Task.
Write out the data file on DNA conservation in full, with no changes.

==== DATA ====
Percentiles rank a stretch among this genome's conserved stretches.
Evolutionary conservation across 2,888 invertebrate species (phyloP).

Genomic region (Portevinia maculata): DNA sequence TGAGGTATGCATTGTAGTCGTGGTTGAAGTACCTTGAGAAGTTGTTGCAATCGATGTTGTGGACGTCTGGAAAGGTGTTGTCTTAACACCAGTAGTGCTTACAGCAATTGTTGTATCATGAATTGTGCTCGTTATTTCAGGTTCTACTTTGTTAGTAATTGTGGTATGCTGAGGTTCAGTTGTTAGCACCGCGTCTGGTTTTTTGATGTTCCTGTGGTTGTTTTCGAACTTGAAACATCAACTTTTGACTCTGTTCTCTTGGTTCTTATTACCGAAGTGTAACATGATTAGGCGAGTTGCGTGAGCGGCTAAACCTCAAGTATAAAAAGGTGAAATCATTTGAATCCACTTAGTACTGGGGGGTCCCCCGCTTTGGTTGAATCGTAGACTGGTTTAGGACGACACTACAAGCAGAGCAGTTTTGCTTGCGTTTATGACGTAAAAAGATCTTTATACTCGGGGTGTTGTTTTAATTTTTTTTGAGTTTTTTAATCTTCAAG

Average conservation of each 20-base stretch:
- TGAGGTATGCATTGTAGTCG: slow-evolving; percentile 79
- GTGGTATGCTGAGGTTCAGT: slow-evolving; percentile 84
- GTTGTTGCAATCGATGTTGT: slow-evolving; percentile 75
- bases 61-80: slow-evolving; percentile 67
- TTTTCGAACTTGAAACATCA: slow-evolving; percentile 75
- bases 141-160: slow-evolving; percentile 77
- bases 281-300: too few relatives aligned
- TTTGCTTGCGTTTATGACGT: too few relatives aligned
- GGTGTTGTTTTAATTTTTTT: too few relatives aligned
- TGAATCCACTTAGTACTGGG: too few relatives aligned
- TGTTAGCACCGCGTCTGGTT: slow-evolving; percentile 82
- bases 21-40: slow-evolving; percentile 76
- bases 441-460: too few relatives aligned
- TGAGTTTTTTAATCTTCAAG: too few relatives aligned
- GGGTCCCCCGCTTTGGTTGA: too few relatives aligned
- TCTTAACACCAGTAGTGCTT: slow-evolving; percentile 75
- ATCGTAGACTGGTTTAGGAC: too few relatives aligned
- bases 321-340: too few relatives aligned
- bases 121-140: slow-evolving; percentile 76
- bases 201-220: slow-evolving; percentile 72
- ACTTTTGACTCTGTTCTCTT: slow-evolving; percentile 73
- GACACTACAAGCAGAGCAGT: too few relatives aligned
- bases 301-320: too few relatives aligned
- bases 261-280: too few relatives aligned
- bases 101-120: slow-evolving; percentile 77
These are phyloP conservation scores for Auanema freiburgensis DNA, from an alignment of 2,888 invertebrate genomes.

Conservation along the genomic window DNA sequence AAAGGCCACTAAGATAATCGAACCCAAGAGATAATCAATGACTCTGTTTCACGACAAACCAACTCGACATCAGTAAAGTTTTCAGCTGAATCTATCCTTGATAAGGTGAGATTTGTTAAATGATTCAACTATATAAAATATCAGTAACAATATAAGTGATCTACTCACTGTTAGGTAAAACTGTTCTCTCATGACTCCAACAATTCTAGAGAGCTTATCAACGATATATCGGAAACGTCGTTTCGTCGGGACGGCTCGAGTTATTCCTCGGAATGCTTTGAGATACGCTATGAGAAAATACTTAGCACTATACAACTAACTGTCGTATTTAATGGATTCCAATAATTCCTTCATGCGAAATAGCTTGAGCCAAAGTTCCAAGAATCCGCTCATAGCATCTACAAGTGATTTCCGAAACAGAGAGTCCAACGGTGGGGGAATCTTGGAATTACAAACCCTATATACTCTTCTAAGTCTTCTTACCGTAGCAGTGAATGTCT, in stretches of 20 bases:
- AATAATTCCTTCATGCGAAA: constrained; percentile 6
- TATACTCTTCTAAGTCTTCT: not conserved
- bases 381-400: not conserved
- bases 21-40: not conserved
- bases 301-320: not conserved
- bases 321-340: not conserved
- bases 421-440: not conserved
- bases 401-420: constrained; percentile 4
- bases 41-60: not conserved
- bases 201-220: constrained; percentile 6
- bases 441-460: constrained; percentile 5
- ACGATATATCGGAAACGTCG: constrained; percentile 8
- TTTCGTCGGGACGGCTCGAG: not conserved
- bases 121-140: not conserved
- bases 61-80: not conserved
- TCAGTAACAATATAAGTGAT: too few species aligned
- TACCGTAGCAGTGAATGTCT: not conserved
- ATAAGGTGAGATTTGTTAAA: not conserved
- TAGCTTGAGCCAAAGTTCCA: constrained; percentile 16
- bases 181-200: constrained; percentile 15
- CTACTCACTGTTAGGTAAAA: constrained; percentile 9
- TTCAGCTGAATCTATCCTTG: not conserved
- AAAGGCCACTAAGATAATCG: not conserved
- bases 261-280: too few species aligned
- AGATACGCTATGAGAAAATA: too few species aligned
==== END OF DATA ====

Percentiles rank a stretch among this genome's conserved stretches.
Evolutionary conservation across 2,888 invertebrate species (phyloP).

Genomic region (Portevinia maculata): DNA sequence TGAGGTATGCATTGTAGTCGTGGTTGAAGTACCTTGAGAAGTTGTTGCAATCGATGTTGTGGACGTCTGGAAAGGTGTTGTCTTAACACCAGTAGTGCTTACAGCAATTGTTGTATCATGAATTGTGCTCGTTATTTCAGGTTCTACTTTGTTAGTAATTGTGGTATGCTGAGGTTCAGTTGTTAGCACCGCGTCTGGTTTTTTGATGTTCCTGTGGTTGTTTTCGAACTTGAAACATCAACTTTTGACTCTGTTCTCTTGGTTCTTATTACCGAAGTGTAACATGATTAGGCGAGTTGCGTGAGCGGCTAAACCTCAAGTATAAAAAGGTGAAATCATTTGAATCCACTTAGTACTGGGGGGTCCCCCGCTTTGGTTGAATCGTAGACTGGTTTAGGACGACACTACAAGCAGAGCAGTTTTGCTTGCGTTTATGACGTAAAAAGATCTTTATACTCGGGGTGTTGTTTTAATTTTTTTTGAGTTTTTTAATCTTCAAG

Average conservation of each 20-base stretch:
- TGAGGTATGCATTGTAGTCG: slow-evolving; percentile 79
- GTGGTATGCTGAGGTTCAGT: slow-evolving; percentile 84
- GTTGTTGCAATCGATGTTGT: slow-evolving; percentile 75
- bases 61-80: slow-evolving; percentile 67
- TTTTCGAACTTGAAACATCA: slow-evolving; percentile 75
- bases 141-160: slow-evolving; percentile 77
- bases 281-300: too few relatives aligned
- TTTGCTTGCGTTTATGACGT: too few relatives aligned
- GGTGTTGTTTTAATTTTTTT: too few relatives aligned
- TGAATCCACTTAGTACTGGG: too few relatives aligned
- TGTTAGCACCGCGTCTGGTT: slow-evolving; percentile 82
- bases 21-40: slow-evolving; percentile 76
- bases 441-460: too few relatives aligned
- TGAGTTTTTTAATCTTCAAG: too few relatives aligned
- GGGTCCCCCGCTTTGGTTGA: too few relatives aligned
- TCTTAACACCAGTAGTGCTT: slow-evolving; percentile 75
- ATCGTAGACTGGTTTAGGAC: too few relatives aligned
- bases 321-340: too few relatives aligned
- bases 121-140: slow-evolving; percentile 76
- bases 201-220: slow-evolving; percentile 72
- ACTTTTGACTCTGTTCTCTT: slow-evolving; percentile 73
- GACACTACAAGCAGAGCAGT: too few relatives aligned
- bases 301-320: too few relatives aligned
- bases 261-280: too few relatives aligned
- bases 101-120: slow-evolving; percentile 77
These are phyloP conservation scores for Auanema freiburgensis DNA, from an alignment of 2,888 invertebrate genomes.

Conservation along the genomic window DNA sequence AAAGGCCACTAAGATAATCGAACCCAAGAGATAATCAATGACTCTGTTTCACGACAAACCAACTCGACATCAGTAAAGTTTTCAGCTGAATCTATCCTTGATAAGGTGAGATTTGTTAAATGATTCAACTATATAAAATATCAGTAACAATATAAGTGATCTACTCACTGTTAGGTAAAACTGTTCTCTCATGACTCCAACAATTCTAGAGAGCTTATCAACGATATATCGGAAACGTCGTTTCGTCGGGACGGCTCGAGTTATTCCTCGGAATGCTTTGAGATACGCTATGAGAAAATACTTAGCACTATACAACTAACTGTCGTATTTAATGGATTCCAATAATTCCTTCATGCGAAATAGCTTGAGCCAAAGTTCCAAGAATCCGCTCATAGCATCTACAAGTGATTTCCGAAACAGAGAGTCCAACGGTGGGGGAATCTTGGAATTACAAACCCTATATACTCTTCTAAGTCTTCTTACCGTAGCAGTGAATGTCT, in stretches of 20 bases:
- AATAATTCCTTCATGCGAAA: constrained; percentile 6
- TATACTCTTCTAAGTCTTCT: not conserved
- bases 381-400: not conserved
- bases 21-40: not conserved
- bases 301-320: not conserved
- bases 321-340: not conserved
- bases 421-440: not conserved
- bases 401-420: constrained; percentile 4
- bases 41-60: not conserved
- bases 201-220: constrained; percentile 6
- bases 441-460: constrained; percentile 5
- ACGATATATCGGAAACGTCG: constrained; percentile 8
- TTTCGTCGGGACGGCTCGAG: not conserved
- bases 121-140: not conserved
- bases 61-80: not conserved
- TCAGTAACAATATAAGTGAT: too few species aligned
- TACCGTAGCAGTGAATGTCT: not conserved
- ATAAGGTGAGATTTGTTAAA: not conserved
- TAGCTTGAGCCAAAGTTCCA: constrained; percentile 16
- bases 181-200: constrained; percentile 15
- CTACTCACTGTTAGGTAAAA: constrained; percentile 9
- TTCAGCTGAATCTATCCTTG: not conserved
- AAAGGCCACTAAGATAATCG: not conserved
- bases 261-280: too few species aligned
- AGATACGCTATGAGAAAATA: too few species aligned